اثرات بحران وامهای بدون پشتوانه بر بازارهای مالی آمریکای لاتین: یک ارزیابی تجربی
|کد مقاله||سال انتشار||مقاله انگلیسی||ترجمه فارسی||تعداد کلمات|
|14297||2011||16 صفحه PDF||سفارش دهید||12061 کلمه|
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Publisher : Elsevier - Science Direct (الزویر - ساینس دایرکت)
Journal : Economic Modelling, Volume 28, Issue 5, September 2011, Pages 2342–2357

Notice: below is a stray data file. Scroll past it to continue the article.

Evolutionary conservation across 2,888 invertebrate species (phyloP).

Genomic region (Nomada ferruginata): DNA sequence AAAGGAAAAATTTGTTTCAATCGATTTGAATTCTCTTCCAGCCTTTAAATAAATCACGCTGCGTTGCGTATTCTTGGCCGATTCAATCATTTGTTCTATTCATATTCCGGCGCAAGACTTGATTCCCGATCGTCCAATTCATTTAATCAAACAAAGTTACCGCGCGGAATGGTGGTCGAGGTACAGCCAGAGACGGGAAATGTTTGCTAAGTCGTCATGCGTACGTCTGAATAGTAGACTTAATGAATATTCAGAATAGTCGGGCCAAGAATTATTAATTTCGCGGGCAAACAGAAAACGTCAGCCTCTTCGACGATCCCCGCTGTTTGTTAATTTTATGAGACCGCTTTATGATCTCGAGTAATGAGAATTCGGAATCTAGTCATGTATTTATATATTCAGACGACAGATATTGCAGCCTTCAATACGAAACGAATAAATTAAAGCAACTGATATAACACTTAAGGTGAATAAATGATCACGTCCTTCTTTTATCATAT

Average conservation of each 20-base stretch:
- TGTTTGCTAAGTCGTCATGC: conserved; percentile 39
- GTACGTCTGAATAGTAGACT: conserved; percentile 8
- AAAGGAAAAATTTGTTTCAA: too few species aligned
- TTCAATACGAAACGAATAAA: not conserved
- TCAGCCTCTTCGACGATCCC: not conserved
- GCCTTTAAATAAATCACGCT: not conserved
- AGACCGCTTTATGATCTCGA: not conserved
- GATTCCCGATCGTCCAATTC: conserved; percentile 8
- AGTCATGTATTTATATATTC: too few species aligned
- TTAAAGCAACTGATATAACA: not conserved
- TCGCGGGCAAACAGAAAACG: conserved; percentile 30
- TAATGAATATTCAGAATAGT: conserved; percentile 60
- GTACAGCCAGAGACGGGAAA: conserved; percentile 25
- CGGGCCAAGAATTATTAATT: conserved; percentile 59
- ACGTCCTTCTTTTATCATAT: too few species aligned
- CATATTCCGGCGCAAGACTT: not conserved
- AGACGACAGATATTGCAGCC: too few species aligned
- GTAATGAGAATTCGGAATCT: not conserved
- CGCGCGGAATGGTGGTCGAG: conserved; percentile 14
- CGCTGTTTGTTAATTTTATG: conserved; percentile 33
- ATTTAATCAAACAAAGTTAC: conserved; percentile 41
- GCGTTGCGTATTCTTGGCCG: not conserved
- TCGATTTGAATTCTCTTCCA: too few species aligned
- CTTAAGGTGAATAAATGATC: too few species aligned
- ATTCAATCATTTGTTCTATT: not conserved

The aim of this article is to answer the following question: can the considerable rise in the volatility of the LAC stock markets in the aftermath of the 2007/2008 crisis be explained by the worsening financial environment in the US markets? To this end, we rely on a time-varying transition probability Markov-switching model, in which “crisis” and “non-crisis” periods are identified endogenously. Using daily data from January 2004 to April 2009, our findings do not validate the “financial decoupling” hypothesis since we show that the financial stress in the US markets is transmitted to the LAC's stock market volatility, especially in Mexico.